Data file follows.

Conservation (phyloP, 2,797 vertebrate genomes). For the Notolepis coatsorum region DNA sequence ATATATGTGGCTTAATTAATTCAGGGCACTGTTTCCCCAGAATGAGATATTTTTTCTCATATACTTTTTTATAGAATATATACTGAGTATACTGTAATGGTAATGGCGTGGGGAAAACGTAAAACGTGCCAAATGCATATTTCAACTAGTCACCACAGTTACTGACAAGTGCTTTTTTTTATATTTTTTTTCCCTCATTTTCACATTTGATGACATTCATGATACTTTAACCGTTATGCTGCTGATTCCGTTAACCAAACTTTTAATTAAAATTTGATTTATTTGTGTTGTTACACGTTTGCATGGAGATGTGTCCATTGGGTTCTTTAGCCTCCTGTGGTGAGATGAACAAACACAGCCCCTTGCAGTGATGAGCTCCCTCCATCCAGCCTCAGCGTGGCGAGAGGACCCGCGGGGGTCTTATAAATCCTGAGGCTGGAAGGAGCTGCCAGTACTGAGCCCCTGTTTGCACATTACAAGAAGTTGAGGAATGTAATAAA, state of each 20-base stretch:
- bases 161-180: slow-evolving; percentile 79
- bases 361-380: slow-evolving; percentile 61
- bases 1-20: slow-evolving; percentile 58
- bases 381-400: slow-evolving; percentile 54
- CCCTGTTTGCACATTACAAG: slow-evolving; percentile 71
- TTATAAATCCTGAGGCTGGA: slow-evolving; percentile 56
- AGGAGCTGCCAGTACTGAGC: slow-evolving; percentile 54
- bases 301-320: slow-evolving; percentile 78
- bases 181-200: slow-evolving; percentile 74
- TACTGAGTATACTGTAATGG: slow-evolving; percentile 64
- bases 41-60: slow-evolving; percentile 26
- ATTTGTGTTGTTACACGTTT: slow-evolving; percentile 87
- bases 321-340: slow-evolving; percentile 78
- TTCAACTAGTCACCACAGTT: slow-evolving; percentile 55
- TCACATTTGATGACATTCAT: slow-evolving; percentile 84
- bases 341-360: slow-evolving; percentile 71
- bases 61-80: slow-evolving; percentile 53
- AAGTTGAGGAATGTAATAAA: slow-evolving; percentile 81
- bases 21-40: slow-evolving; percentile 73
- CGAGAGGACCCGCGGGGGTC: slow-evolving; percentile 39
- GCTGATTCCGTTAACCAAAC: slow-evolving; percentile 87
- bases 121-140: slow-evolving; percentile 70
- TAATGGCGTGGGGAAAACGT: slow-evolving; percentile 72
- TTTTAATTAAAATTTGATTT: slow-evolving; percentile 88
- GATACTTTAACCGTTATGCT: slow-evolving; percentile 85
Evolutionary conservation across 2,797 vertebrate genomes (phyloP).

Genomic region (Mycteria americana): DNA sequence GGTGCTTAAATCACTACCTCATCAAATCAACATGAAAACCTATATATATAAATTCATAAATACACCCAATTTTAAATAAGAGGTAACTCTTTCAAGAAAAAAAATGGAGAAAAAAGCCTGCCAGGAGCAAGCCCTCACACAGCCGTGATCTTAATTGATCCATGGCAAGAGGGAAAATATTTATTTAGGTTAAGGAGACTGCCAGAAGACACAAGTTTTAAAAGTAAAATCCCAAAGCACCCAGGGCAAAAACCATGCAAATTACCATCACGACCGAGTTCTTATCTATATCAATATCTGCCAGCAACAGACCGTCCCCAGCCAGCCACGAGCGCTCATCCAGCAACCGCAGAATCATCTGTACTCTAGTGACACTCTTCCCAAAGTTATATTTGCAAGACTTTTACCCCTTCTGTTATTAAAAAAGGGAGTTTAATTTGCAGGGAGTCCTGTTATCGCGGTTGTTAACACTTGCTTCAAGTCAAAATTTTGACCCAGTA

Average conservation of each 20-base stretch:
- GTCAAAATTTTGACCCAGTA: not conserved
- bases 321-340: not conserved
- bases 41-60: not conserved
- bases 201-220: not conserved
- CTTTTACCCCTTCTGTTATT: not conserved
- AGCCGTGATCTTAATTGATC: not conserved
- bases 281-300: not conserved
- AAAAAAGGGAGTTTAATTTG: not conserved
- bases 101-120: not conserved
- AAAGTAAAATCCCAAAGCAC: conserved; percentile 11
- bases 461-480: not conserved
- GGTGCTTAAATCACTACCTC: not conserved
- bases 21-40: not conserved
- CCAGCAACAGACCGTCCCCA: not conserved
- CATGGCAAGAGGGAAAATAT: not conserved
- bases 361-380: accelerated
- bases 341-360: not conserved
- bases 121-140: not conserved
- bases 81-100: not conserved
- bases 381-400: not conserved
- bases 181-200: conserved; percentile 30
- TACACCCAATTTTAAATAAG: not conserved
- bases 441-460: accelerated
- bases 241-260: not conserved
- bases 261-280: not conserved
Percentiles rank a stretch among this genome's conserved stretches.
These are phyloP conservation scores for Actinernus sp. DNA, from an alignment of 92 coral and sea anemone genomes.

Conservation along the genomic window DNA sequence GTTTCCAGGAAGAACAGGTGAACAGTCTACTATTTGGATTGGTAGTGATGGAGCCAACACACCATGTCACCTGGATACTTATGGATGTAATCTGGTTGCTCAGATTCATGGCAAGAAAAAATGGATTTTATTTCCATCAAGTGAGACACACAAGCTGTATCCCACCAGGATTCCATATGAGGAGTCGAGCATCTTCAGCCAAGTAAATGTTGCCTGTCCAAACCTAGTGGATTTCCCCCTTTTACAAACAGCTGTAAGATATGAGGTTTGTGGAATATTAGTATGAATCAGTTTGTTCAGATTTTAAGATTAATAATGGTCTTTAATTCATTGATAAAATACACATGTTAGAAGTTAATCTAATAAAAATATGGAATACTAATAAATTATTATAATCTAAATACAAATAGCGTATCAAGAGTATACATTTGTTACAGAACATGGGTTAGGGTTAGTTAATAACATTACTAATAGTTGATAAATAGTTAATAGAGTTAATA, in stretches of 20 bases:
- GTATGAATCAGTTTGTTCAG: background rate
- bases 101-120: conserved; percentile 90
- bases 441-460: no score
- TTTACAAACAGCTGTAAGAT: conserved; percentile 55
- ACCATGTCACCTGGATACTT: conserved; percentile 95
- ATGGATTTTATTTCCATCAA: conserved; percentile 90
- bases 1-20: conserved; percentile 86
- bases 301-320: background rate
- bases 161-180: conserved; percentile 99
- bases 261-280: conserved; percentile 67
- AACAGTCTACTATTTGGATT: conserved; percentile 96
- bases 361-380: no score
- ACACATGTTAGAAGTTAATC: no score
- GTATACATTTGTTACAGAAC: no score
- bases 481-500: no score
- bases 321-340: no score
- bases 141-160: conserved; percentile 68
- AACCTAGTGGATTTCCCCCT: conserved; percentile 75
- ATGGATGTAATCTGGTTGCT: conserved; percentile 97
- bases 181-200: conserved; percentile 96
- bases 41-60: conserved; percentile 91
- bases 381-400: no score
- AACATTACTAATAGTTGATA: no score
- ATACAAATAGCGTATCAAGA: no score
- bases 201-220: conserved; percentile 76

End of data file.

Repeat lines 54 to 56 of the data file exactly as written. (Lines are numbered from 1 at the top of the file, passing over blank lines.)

- bases 261-280: not conserved
Percentiles rank a stretch among this genome's conserved stretches.
These are phyloP conservation scores for Actinernus sp. DNA, from an alignment of 92 coral and sea anemone genomes.